Herein we elaborated on methods to load cellular vesicles (CVs) and to incorporate cholesterol (Chol) and PEG lipids in their membrane, for enhancing the potential of such engineered CVs (e-CVs) as drug carriers. Hybrids formed by fusion between PEGylated liposomes (PEG-LIP) and CVs were evaluated as alternatives to e-CV, for the first time. Freeze-thawing cycles (FT) and incubation protocols were tested, and vesicle fusion was monitored by FRET dilution. B16F10, hCMEC/D3, and LLC cells were used for e-CV or hybrid development, and FITC-dextran as a model hydrophilic drug. Results show that dehydration rehydration vesicle (DRV) method is optimal for highest CV loading and integrity, while optimal protocols for Chol/PEG enrichment were identified. FT was found to be more efficient than incubation for hybrid formation. Interestingly, despite their high Chol content, CVs had very low integrity that was not increased by enrichment with Chol, but only after PEG coating; e-CVs demonstrated higher integrity than hybrids. Vesicle uptake by hCMEC cells is in the order: LIP < e-CVs < Hybrids ≤ CVs (verified by confocal microscopy); the higher PEG content of e-CVs is possibly the reason for their reduced cell uptake. While CV and hybrid uptake are highly caveolin-dependent, e-CVs mostly follow clathrin-dependent pathways. In vivo and ex vivo results show that brain accumulation of hybrids is only slightly higher that of CVs, indicating that the surface PEG content of hybrids is not sufficient to prevent uptake by macrophages of the reticuloendothelial system. Taking together with the fact that subjection of CVs to FT cycles reduced their cellular uptake, it is concluded that PEGylated e-CVs are better than hybrids as brain-targeted drug carriers.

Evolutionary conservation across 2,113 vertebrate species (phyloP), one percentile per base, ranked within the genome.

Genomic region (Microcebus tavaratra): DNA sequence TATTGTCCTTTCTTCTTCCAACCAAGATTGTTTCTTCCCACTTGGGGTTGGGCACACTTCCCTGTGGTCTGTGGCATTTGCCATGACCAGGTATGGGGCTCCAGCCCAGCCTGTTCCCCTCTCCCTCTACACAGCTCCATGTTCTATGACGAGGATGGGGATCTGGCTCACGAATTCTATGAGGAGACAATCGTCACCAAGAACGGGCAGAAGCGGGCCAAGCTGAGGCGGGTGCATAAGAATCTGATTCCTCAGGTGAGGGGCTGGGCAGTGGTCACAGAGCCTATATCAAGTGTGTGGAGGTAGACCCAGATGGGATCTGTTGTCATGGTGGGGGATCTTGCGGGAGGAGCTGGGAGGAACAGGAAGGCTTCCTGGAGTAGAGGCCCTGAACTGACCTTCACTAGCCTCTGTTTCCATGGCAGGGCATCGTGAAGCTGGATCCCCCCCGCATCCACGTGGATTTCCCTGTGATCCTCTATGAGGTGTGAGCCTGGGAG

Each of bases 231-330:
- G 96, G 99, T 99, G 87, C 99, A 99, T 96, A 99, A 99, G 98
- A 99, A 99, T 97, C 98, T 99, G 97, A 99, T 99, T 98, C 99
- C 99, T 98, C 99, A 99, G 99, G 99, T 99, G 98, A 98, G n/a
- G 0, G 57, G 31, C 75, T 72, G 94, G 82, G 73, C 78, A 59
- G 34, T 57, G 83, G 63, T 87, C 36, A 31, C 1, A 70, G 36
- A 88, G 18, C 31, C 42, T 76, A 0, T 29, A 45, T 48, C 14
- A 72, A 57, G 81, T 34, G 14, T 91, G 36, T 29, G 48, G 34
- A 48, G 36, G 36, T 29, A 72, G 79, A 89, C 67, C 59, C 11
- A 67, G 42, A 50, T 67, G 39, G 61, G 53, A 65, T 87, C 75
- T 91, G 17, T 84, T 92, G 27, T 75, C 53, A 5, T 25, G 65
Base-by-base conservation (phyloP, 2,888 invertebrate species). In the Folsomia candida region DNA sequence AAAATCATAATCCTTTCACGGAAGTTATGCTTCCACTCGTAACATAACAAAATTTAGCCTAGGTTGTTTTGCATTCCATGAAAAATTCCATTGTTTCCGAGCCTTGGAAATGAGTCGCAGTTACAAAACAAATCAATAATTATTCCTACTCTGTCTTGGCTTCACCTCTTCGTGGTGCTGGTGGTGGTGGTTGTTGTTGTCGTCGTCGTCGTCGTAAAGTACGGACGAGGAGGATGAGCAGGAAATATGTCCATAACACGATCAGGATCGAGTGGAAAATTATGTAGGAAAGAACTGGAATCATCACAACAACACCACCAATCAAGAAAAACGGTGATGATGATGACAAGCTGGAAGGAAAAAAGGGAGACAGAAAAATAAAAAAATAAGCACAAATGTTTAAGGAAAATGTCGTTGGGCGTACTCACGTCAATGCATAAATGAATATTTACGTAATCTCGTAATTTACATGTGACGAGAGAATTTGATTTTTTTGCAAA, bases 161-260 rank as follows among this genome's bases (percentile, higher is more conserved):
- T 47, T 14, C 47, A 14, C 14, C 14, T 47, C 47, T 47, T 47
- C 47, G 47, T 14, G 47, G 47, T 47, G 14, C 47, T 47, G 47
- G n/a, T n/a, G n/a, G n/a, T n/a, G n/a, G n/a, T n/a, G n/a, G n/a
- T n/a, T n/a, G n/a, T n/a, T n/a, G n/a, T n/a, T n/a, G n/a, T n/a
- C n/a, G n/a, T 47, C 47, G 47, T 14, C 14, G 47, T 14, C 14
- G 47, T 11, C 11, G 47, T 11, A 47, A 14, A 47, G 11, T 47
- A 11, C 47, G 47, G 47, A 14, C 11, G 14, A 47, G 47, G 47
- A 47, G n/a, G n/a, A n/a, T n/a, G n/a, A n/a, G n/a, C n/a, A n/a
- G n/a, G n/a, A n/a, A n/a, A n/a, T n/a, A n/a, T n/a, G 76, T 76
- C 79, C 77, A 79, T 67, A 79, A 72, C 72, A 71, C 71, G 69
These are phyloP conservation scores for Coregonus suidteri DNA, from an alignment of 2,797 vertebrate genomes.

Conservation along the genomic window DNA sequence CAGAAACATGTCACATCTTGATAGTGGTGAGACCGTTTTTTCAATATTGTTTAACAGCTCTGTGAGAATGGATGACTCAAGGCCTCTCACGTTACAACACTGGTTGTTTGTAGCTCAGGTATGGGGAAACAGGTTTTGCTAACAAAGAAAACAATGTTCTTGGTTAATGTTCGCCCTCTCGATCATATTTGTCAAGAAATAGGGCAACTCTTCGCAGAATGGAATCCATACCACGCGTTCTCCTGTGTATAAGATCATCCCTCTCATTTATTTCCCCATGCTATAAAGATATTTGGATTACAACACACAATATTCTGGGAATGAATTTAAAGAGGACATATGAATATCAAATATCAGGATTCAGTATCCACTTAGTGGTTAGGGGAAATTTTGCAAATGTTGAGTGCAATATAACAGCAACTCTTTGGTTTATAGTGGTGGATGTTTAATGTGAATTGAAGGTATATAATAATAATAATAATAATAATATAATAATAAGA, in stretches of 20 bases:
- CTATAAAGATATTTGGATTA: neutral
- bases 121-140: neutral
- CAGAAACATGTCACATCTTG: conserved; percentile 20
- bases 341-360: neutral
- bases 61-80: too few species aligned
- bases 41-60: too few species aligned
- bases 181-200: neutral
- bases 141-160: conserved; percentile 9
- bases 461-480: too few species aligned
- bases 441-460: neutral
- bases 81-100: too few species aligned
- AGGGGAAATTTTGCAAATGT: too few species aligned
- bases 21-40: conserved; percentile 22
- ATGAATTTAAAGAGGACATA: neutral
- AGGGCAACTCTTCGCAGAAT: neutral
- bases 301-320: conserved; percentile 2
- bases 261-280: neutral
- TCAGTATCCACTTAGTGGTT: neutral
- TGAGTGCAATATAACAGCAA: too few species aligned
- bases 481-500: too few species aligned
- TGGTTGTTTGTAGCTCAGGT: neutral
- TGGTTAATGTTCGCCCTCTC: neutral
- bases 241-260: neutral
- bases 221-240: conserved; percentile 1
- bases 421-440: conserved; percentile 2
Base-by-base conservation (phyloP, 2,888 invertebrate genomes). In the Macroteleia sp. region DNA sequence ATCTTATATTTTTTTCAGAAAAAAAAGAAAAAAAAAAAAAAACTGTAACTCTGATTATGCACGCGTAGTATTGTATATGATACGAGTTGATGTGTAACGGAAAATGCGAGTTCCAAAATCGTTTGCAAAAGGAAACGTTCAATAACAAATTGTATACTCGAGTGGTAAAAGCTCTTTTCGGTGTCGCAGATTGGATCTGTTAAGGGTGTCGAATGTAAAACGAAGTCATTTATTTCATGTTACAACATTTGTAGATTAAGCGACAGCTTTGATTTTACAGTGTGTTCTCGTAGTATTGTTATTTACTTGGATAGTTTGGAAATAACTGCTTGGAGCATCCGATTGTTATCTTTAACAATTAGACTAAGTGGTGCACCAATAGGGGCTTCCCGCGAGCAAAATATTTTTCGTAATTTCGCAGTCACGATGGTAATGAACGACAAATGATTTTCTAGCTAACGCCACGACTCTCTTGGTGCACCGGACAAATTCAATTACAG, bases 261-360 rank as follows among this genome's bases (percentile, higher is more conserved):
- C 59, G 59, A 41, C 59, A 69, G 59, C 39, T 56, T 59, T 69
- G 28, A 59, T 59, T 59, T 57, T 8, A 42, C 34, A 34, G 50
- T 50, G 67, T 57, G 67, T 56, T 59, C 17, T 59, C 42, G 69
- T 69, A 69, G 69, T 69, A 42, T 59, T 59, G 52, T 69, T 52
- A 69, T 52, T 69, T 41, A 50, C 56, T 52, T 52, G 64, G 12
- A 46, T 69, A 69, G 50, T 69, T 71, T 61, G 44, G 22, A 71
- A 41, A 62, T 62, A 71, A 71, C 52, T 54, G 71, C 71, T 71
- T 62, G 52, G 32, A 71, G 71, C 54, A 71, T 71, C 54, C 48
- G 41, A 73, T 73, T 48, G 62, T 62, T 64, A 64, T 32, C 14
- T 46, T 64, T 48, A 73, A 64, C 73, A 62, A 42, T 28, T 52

Keywords: Biodistribution; Cellular vesicles; Drug delivery; Engineering; Exosomes; FRET; Hybrid; In vivo; Liposome; Mimetics; Uptake.